Jhum or shifting cultivation is the traditional way of cultivation of northeastern states of India, which is based on indigenous knowledge. Jhum is referred as 'slash and burn' method of agriculture and is mainly practiced by the indigenous tribals.
Jhum cultivation usually involves cutting of bamboo forests, which usually begins in January or February. The slashed vegetation is allowed to dry on the hill slopes for one to two months prior to burning in March or April. Crops are sown with the first rains in April. Usually, inter-cropping of one or more paddy varieties with 15 to 20 other crops including vegetables, maize, chilies, gourds, cotton, arum and mustard is carried out. The pattern and details of shifting cultivation differ in different places and tribes.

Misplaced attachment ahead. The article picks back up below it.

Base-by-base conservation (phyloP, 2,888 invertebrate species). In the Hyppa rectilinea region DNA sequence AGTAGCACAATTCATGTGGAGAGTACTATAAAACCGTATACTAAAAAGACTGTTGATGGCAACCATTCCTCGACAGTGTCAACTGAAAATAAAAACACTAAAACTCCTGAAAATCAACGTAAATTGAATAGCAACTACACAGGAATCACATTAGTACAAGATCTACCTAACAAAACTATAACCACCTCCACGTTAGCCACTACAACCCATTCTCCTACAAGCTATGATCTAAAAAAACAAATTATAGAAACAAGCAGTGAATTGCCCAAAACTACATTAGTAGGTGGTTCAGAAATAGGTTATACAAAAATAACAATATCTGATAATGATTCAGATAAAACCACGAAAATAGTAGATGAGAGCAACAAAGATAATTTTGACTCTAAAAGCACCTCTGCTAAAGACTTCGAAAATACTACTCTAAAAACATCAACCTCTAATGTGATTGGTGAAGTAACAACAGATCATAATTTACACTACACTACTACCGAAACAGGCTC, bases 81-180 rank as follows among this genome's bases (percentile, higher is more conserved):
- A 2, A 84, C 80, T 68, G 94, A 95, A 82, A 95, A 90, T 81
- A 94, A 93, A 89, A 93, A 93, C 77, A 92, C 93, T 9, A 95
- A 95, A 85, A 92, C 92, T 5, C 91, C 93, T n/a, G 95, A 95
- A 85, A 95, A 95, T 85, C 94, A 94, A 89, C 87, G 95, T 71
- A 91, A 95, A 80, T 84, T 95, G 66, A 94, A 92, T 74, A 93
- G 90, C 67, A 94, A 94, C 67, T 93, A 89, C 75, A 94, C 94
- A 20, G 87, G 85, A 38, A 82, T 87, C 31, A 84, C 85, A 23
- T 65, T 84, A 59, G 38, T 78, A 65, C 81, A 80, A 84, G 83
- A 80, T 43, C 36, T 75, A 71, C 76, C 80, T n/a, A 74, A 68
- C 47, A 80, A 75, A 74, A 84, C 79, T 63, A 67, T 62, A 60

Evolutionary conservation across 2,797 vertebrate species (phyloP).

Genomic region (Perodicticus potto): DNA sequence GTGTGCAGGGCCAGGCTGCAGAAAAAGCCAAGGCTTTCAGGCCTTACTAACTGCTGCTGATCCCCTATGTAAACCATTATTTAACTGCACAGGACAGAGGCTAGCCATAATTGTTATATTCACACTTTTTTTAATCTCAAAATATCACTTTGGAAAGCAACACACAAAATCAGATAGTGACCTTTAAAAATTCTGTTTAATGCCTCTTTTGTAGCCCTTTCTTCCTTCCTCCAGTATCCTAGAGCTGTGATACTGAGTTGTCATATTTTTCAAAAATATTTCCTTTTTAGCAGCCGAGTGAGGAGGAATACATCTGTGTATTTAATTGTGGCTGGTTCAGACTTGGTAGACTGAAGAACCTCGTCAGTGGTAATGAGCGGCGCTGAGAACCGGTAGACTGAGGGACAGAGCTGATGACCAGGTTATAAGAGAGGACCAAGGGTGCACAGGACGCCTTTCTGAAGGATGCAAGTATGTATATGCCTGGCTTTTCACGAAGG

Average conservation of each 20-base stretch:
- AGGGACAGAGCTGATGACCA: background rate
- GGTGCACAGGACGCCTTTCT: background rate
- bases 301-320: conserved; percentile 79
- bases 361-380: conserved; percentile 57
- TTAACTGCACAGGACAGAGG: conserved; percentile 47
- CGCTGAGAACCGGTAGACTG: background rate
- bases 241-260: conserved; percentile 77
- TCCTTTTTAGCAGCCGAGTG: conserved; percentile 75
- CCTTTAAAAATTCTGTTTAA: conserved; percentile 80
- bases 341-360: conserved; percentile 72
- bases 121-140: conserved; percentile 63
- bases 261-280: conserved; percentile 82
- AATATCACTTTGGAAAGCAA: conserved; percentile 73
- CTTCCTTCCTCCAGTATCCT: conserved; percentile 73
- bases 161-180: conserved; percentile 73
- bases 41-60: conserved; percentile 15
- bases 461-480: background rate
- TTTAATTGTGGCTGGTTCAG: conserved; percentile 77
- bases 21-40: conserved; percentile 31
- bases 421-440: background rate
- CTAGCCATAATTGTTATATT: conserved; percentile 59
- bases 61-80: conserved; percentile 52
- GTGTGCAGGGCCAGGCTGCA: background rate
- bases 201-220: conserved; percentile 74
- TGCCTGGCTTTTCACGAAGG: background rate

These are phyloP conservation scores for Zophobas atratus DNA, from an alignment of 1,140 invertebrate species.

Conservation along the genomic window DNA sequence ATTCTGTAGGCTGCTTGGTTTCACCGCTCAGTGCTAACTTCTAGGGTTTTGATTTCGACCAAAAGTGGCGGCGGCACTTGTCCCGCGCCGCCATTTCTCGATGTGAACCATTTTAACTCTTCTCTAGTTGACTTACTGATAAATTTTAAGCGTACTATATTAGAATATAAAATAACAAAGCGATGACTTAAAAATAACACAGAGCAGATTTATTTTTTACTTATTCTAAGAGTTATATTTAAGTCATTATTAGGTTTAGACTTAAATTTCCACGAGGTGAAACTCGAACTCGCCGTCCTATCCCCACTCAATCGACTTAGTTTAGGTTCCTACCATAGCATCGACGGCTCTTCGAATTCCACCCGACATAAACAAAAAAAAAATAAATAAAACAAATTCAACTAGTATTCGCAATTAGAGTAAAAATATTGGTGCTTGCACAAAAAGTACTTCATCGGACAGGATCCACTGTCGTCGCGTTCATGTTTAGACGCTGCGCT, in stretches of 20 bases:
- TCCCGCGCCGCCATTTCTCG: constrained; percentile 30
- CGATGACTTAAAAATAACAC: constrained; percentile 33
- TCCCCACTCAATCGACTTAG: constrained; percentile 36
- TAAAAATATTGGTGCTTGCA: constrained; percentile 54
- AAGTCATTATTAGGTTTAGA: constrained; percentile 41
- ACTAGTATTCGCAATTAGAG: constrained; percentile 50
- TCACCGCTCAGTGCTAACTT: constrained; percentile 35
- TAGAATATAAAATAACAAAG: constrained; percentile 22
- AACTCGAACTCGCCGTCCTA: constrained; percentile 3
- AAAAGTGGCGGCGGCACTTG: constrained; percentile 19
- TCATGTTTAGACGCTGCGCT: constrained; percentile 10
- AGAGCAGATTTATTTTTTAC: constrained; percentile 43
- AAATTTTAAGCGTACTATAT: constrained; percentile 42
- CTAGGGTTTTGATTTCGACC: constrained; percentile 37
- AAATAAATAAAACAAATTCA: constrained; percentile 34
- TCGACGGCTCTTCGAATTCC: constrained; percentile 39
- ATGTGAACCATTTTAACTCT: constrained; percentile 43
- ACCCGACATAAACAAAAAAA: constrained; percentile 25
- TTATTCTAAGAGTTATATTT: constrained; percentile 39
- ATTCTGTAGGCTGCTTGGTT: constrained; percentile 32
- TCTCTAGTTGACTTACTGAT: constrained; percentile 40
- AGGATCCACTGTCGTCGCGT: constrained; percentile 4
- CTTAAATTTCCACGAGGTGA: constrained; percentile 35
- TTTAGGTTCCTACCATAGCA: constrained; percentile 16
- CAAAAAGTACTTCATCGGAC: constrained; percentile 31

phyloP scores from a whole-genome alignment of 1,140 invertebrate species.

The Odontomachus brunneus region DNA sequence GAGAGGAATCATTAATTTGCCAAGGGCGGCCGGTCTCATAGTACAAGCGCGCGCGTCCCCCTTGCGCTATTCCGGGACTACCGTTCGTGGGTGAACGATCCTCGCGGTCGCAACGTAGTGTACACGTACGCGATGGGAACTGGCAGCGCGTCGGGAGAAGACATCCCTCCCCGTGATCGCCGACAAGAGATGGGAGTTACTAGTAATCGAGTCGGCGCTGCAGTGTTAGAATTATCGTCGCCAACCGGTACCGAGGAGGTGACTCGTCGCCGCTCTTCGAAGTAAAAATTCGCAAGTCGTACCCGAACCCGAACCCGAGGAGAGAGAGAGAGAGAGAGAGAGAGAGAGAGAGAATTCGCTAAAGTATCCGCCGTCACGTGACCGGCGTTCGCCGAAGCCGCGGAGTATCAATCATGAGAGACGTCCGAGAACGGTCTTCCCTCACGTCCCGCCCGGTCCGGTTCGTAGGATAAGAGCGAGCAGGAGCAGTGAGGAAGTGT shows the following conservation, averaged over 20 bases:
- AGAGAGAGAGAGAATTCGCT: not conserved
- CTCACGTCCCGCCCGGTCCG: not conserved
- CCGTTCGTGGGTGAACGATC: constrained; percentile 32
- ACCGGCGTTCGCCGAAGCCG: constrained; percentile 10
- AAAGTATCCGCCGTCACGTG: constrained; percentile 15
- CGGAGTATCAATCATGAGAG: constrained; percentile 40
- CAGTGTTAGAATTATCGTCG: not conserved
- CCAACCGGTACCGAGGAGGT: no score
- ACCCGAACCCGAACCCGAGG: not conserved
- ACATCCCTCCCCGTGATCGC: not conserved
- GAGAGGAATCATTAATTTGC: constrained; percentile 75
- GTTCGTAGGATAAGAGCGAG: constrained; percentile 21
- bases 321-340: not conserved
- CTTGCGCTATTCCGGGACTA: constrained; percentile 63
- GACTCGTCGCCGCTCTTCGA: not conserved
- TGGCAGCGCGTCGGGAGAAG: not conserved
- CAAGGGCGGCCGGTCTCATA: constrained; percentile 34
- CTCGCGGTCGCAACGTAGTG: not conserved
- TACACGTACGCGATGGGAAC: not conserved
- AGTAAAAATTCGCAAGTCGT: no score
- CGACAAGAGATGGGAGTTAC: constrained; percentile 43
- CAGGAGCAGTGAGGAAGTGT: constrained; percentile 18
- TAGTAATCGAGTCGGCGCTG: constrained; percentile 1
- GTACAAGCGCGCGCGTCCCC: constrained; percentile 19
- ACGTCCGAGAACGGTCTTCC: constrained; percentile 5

For the northeastern regions of India, Jhum cultivation is not only a livelihood but also a way of life.